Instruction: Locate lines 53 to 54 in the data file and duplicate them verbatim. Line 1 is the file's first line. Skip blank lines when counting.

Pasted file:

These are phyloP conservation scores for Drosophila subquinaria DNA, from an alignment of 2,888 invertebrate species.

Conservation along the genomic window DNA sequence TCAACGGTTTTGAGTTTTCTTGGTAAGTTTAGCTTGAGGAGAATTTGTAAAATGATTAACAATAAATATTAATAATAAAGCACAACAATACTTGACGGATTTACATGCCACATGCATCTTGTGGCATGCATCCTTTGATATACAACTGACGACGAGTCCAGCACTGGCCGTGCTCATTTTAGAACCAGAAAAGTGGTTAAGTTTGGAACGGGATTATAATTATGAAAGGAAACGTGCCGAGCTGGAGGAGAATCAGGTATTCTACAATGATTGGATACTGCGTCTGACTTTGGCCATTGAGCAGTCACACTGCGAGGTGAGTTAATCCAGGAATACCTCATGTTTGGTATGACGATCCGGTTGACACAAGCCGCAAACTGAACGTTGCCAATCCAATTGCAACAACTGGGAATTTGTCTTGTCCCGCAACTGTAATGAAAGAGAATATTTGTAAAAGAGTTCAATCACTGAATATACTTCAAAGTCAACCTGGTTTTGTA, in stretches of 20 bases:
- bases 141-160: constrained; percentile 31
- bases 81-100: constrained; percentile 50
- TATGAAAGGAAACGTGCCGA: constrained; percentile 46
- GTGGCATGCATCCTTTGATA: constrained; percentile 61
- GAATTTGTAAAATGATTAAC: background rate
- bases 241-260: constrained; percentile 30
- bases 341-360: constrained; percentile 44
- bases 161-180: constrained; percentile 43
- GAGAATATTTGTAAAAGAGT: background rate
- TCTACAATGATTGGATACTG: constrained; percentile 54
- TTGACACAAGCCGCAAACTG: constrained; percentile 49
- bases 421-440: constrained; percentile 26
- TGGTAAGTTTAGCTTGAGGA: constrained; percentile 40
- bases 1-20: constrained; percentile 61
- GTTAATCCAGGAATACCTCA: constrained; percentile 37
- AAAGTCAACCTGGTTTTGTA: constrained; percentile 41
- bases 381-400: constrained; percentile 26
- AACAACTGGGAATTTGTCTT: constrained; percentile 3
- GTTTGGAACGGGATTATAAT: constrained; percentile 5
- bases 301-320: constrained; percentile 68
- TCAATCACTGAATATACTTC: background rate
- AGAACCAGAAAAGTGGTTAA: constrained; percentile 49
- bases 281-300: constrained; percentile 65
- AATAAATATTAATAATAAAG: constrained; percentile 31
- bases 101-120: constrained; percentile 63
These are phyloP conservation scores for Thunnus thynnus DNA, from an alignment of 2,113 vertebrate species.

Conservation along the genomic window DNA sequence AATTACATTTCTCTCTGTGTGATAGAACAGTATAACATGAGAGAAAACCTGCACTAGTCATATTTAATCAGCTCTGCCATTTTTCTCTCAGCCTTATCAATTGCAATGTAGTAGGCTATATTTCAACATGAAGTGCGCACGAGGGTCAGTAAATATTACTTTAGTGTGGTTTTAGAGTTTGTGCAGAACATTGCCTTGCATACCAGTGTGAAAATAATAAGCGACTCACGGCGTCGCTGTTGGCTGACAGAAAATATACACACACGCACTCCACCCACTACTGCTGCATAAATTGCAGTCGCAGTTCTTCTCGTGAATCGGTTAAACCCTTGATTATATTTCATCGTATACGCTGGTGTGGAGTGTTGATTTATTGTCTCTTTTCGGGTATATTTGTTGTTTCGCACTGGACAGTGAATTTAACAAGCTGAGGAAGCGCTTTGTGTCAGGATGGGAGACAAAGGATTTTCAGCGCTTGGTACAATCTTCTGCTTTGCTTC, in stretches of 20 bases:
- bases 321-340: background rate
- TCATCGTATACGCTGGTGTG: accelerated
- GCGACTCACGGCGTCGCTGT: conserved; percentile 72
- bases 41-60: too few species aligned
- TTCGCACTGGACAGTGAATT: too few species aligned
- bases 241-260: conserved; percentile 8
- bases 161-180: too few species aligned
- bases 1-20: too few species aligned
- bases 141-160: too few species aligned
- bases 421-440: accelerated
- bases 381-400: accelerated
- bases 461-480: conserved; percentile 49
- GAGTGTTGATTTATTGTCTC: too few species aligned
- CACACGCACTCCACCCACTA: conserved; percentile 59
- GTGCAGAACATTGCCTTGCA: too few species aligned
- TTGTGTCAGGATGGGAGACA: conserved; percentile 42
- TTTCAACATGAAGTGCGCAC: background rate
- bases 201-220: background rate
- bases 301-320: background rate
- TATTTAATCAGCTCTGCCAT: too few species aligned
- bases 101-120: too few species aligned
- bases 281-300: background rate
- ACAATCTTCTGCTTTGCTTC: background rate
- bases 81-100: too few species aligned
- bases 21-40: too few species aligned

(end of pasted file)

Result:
- bases 81-100: too few species aligned
- bases 21-40: too few species aligned